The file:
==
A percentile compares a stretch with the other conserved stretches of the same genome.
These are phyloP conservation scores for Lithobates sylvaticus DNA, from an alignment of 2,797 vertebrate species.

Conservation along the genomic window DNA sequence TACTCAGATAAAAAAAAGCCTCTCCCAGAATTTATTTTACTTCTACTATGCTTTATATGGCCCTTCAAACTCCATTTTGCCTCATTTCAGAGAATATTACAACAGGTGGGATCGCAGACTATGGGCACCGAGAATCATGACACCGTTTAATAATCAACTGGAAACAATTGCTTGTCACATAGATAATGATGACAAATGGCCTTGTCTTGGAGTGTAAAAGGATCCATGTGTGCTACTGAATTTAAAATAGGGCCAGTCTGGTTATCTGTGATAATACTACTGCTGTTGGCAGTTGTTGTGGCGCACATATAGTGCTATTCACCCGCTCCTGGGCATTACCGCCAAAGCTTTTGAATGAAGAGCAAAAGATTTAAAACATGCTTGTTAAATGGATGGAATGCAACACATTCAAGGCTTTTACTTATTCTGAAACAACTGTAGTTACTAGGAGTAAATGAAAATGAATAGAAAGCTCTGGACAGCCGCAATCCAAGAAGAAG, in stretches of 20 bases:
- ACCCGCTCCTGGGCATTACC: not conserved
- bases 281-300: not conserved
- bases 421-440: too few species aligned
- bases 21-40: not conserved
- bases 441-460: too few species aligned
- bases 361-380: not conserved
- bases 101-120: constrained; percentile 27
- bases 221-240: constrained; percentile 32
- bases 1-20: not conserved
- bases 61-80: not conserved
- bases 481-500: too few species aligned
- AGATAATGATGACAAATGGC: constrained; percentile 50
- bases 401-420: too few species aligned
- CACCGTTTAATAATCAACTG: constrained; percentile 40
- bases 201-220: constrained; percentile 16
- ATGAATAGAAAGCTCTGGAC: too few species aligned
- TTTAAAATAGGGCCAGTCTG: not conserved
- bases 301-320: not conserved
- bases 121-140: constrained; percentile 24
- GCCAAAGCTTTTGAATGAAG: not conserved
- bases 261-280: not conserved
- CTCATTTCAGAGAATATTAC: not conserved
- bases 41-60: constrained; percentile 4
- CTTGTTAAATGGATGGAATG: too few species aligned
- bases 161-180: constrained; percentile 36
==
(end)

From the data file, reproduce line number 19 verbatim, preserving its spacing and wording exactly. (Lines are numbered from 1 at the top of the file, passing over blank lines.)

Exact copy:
- ATGAATAGAAAGCTCTGGAC: too few species aligned